immersion

Saturday, November 20th, 2004

From Susan Gibb

I found myself totally immersed in the story (to be covered in another entry) and anxious to move through the dense fog and woods, past dead vans and pickup trucks, to follow a road into a town where some great secret was waiting to be revealed, questions answered–the usual goal or mission-oriented purpose of “my” journey. The element too of point of view, and user involvement to the point of becoming the character will also be covered later.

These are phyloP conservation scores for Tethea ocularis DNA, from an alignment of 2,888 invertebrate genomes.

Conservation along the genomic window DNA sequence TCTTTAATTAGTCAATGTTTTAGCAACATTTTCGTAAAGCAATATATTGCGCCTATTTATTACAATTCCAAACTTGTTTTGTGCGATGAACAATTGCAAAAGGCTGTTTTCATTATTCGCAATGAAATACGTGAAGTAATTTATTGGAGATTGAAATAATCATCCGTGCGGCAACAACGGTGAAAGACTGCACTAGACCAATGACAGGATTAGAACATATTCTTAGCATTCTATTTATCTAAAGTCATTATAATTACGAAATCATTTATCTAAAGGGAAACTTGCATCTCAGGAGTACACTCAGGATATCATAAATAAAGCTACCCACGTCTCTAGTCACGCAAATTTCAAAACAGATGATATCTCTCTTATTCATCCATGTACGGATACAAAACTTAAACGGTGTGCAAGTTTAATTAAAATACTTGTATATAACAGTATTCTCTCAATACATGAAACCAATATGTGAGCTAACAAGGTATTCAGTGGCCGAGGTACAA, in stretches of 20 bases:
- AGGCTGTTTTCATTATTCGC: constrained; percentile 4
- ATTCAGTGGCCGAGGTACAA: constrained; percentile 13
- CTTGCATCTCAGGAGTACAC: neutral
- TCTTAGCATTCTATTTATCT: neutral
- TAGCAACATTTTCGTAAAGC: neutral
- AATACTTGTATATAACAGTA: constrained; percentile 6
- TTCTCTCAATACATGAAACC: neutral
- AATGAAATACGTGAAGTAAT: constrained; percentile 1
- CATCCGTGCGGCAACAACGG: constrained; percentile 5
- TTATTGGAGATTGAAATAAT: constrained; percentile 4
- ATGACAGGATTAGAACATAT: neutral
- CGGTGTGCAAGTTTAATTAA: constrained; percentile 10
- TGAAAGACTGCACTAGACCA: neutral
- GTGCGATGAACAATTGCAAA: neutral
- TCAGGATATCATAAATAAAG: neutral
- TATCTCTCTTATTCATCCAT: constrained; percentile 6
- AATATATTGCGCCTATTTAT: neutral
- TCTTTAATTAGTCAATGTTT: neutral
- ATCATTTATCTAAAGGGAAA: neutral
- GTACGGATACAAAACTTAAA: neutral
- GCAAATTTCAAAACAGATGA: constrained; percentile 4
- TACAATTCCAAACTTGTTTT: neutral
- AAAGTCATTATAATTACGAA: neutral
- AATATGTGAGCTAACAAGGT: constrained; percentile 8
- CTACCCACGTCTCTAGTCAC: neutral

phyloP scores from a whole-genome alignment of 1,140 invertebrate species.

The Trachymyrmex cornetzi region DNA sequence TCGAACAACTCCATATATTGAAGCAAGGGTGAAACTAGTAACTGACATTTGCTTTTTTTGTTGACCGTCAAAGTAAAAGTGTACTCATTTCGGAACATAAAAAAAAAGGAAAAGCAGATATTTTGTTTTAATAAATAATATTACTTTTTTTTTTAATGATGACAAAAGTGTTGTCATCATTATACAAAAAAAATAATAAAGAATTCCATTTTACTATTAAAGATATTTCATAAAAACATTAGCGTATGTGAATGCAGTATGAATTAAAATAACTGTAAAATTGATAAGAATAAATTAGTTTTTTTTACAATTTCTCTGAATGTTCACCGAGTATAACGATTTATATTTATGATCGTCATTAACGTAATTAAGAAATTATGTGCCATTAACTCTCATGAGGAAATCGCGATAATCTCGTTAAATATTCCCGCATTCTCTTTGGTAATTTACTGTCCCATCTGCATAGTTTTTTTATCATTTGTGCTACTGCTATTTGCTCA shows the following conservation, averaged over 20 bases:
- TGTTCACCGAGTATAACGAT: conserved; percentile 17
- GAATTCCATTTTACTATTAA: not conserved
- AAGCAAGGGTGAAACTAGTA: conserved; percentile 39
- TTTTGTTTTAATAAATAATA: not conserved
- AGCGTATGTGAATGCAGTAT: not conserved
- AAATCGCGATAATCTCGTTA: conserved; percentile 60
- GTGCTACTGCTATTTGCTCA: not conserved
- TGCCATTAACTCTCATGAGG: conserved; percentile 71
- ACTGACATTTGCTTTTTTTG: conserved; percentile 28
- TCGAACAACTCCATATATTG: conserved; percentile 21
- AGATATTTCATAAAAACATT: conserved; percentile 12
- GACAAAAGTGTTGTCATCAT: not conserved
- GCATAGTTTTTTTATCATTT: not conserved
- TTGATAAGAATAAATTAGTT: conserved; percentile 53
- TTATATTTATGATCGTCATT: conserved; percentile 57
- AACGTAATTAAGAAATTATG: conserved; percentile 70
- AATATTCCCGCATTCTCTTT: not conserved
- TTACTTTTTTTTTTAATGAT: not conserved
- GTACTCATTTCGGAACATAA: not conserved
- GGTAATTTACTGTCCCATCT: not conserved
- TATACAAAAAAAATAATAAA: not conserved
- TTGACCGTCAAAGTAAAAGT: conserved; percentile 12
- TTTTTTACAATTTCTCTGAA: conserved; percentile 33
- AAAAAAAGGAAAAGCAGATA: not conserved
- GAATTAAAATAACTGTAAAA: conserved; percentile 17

Just for the sheer joy of control–and this is what appeals to me most, and why I should never, ever, ever have gotten my little fingers on the keyboard in the first place–and the wonder of what will happen next, as indicated by a fadeout to transition in a new scene, was more that most–but not all–books can provide with the turning of pages. The heart-stopping excitement of having a creature suddenly pop up in your “visual space” and threaten your protagonist would be hard to emulate by words alone (again, it’s been done by Poe and many others) and there’s only the pause button to relate to the closing of the book and if you can manage to think of it in time to save your ass.

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